Internet of Things to become everyday reality with spending to jump to $2tn
New forecast suggests a 31% rise in the number of connected ‘things’ this year
The IoT is the generic term generally used to describe a world in which everyday items are connected to the internet
The Internet of Things (IoT) has long been heralded but it is set to hit the mainstream with some 8.4 billion connected devices in use worldwide by the end of 2017.
That’s according to research firm Gartner, which forecasts a 31 per cent rise in the number of connected “things” from last year.
Gartner estimates that total spending on endpoints and related services will reach almost $2 trillion this year with the use of connected things driven by consumers and businesses in China, North America and Western Europe. The three regions together will represent 67 per cent of the overall IoT installed base by the end of 2017.
The IoT is the generic term generally used to describe a world in which everyday items are connected to the internet.
According to Gartner, the consumer segment is the largest user of connected things with 5.2 billion units in 2017, which represents 63 per cent of the overall number of applications in use. Businesses are on pace to employ 3.1 billion connected things by the end of this year.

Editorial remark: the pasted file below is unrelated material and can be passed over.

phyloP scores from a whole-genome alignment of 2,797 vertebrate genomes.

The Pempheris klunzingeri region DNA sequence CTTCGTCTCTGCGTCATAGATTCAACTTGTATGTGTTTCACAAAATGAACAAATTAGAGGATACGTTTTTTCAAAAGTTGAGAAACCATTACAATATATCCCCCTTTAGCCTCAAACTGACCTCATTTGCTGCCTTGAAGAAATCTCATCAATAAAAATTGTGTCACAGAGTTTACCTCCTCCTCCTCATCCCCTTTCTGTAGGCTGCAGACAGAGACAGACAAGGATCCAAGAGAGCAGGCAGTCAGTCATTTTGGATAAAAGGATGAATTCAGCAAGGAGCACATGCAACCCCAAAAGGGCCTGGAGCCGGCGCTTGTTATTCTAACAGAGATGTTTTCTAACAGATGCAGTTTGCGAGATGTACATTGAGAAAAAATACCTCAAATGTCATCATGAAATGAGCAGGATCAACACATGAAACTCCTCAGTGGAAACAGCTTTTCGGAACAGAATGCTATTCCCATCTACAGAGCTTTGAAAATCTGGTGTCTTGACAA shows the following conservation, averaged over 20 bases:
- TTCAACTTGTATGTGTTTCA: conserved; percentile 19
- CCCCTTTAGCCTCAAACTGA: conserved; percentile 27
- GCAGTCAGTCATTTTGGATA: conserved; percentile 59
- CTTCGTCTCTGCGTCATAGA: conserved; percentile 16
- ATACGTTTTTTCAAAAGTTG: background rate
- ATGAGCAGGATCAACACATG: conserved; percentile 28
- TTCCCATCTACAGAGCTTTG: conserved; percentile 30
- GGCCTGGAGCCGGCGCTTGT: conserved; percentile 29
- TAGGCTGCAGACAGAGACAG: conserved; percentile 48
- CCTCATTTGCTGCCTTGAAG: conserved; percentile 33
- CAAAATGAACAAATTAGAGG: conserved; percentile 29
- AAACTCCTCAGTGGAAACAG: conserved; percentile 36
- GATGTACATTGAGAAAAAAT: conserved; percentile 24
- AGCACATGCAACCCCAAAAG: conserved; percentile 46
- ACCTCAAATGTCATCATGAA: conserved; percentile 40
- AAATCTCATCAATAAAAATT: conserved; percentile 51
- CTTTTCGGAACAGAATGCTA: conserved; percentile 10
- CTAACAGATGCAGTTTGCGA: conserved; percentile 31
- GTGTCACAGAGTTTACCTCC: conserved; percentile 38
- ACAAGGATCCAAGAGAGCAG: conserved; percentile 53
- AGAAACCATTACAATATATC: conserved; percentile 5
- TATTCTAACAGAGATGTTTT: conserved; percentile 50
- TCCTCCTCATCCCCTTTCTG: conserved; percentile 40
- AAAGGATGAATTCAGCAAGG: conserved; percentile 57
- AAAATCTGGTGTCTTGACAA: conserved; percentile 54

“Aside from automotive systems, the applications that will be most in use by consumers will be smart TVs and digital set-top boxes, while smart electric meters and commercial security cameras will be most in use by businesses,” said Peter Middleton, research director at Gartner.
While consumers purchase more devices, businesses typically spend more with hardware spending by companies set to reach $964 million this year. Consumer applications will amount to $725 billion. However, By 2020, hardware spending from both segments will reach almost $3 trillion.
In addition to smart meters, applications tailored to specific industry verticals such as manufacturing field devices, process sensors for electrical generating plants and real-time location devices for healthcare, will drive the use of connected things among businesses this year. From next year onwards though, cross-industry devices, such as those targeted at smart buildings, including LED lighting, heating, ventilation and air conditioning and physical security systems, will take the lead as connectivity is driven into higher-volume, lower cost devices.
In 2020, cross-industry devices are expected to reach 4.4 billion units, while vertical-specific devices will amount to 3.2 billion units.